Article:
If the original weight set V1 to Vn has an even symmetry about Vcen, then the converted weight sets Q1 and Q2 will also have an even symmetry about qcen and jcen, respectively. The converted weight sets typically have a greater number of values than the original weight set such that
Further, when Vcen has a value of one, Vcen is changed to zero for improved quantizing. Shift device 38, FIG. 2, restores the altered central value by restoring a weight of one--a zero shift--for each signal value accessed by tap 34cen.
In general, one can normalize the original weight set values V1 to Vn so that the maximum value of the normalized weight set becomes unity. This value is then set to zero and quantized sets Q1 to QX are generated. The omitted unity term is then accounted for by inserting a zero shift weight at the appropriate tap position such as described above for a central peak value restored by shift 38.
Apparatuses for converting the initial weight set into converted weight sets utilized in signal processors according to this invention are shown in FIGS. 3-10. Another construction of a limited-shift signal processor according to this invention is shown in FIGS. 11-15. Conversion apparatus 39, FIG. 3, provides converted weight sets Q1, Q2, Q3 from conversion arrays C1, C2 and C3, respectively. Arrays C1, C2 and C3 are initialized to zero. The original set of weight values V1 through Vn --continuous weight values to be converted--are then provided as initial input 40 to conversion array C1. The set of values to be converted is quantized in array C1 to produce a set of discrete values and a set of error values representing the residual of the quantization. The discrete value set replaces the current contents of array C1, i.e., the set of values to be converted. The error value set is transformed into a transformed set and passes to transfer and monitor circuit 43 which places the transformed set into a successive conversion array by additive combination with the current contents of that array. The contents of the newly-incremented array, e.g., array C2, are quantized to produce a discrete value set and a set of error values. The discrete value set--a quantized set--replaces the contents of array C2. The error set is transformed and transfer and monitor circuit 43 adds the transformed set most recently formed with the quantized set of the next conversion array. For example, if conversion arrays C1, C2 and C3 are successively operated in that order, transfer and monitor circuit 43 adds the transformed error set formed from the quantization operation in array C3 with the quantized set extant in conversion array C1. The operations are continued until a predetermined condition is satisfied.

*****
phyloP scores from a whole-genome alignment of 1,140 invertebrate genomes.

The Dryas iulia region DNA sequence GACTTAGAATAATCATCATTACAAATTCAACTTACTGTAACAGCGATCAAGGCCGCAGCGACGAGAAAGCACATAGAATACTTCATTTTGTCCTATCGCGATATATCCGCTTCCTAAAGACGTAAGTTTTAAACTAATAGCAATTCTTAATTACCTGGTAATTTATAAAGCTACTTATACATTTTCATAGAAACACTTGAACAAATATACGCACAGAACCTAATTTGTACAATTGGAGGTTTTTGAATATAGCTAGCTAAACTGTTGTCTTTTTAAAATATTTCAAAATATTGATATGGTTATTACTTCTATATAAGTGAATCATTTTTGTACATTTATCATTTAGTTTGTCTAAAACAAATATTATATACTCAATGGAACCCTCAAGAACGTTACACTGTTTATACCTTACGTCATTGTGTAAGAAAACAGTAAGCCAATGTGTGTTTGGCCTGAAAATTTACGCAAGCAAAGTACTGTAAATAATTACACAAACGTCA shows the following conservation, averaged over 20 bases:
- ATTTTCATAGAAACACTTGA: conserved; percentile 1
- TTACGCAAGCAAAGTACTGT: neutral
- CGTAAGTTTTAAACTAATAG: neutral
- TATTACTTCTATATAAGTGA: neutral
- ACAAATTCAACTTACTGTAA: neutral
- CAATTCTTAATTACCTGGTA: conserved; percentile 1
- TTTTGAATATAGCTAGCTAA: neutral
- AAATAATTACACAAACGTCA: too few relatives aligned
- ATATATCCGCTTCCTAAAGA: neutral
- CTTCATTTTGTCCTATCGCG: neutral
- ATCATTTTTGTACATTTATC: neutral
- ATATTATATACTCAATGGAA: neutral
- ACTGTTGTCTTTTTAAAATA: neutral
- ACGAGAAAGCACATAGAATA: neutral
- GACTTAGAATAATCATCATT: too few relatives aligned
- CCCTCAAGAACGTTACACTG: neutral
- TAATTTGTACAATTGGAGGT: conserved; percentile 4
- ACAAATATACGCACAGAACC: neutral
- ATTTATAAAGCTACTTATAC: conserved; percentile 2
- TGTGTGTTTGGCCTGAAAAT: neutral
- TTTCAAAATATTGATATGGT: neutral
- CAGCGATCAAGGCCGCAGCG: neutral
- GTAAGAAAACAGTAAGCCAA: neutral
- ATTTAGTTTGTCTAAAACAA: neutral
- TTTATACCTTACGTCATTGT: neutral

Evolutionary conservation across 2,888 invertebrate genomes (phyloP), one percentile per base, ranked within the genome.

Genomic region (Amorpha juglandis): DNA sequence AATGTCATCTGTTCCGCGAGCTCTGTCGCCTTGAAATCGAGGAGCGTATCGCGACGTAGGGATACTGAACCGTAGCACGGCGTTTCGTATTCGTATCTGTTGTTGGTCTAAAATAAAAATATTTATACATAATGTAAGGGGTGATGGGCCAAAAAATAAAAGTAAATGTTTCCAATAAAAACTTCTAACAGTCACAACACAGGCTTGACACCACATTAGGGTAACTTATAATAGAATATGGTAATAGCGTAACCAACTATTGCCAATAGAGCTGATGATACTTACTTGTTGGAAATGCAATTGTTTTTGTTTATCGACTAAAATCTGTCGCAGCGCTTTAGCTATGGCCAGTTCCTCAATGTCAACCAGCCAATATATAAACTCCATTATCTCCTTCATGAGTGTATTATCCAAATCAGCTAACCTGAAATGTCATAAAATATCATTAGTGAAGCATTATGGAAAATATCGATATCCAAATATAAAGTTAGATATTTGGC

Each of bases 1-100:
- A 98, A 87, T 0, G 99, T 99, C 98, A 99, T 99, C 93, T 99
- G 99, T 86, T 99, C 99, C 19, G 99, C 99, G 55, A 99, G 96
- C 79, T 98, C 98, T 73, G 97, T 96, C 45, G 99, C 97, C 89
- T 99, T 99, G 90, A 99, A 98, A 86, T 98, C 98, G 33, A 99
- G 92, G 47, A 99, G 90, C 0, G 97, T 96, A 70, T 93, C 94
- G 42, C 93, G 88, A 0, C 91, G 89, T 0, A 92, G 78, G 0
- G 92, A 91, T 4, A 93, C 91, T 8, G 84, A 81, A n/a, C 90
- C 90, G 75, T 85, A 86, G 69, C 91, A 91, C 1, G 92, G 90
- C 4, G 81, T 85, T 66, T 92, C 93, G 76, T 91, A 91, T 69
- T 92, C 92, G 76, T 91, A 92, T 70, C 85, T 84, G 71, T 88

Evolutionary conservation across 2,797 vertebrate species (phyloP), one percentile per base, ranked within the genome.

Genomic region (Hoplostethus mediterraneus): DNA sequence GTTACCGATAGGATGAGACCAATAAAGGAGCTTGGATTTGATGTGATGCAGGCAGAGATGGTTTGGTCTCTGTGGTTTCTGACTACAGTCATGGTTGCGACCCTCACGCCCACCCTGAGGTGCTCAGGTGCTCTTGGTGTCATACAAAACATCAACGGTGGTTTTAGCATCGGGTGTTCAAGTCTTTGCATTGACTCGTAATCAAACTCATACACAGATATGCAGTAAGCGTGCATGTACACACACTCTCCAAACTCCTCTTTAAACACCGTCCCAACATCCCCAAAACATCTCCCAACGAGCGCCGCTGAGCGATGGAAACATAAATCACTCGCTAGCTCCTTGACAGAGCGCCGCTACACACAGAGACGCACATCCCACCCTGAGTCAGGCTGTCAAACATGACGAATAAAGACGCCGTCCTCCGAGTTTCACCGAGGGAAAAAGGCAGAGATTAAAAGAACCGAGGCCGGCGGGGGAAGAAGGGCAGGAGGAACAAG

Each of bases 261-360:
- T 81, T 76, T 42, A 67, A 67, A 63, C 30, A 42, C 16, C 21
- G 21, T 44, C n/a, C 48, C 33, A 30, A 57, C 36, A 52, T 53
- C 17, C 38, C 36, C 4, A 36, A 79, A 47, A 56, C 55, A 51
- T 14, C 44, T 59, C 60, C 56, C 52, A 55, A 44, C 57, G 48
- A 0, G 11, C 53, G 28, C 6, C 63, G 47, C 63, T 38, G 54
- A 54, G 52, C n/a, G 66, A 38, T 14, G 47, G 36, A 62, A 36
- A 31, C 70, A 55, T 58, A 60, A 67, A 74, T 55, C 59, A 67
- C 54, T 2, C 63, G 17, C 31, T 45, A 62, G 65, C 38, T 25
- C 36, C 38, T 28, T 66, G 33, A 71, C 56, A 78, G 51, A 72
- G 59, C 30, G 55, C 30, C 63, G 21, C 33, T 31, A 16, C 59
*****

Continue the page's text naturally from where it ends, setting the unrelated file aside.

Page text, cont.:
Transfer and monitor circuit 43 determines when the predetermined condition is satisfied. One condition for termination can be a predetermined maximum magnitude to which the peak error value must diminish. Another condition is a maximum number of error values allowable within each conversion array, or a maximum number of cycles among the arrays.
During normal operation, the most recently formed transformed error set from one conversion array is additively combined with the quantized set in another conversion array; the combination is later quantized. When the predetermined condition is satisfied, conversion apparatus 39 ceases operation rather than transform the resulting error set and increment the contents of the next conversion array. The quantized sets in the conversion arrays represent the converted weight sets: conversion arrays C1, C2 and C3 provide converted weight sets Q1, Q2 and Q3, respectively.
It is also possible to use a single conversion array. In this special case the transformed error set from the single array C1 is directed by transfer and monitor circuit 43 back to array C1 where it is added to the set of discrete values most recently formed. There will only be a single converted weight set Q1 resulting in this case.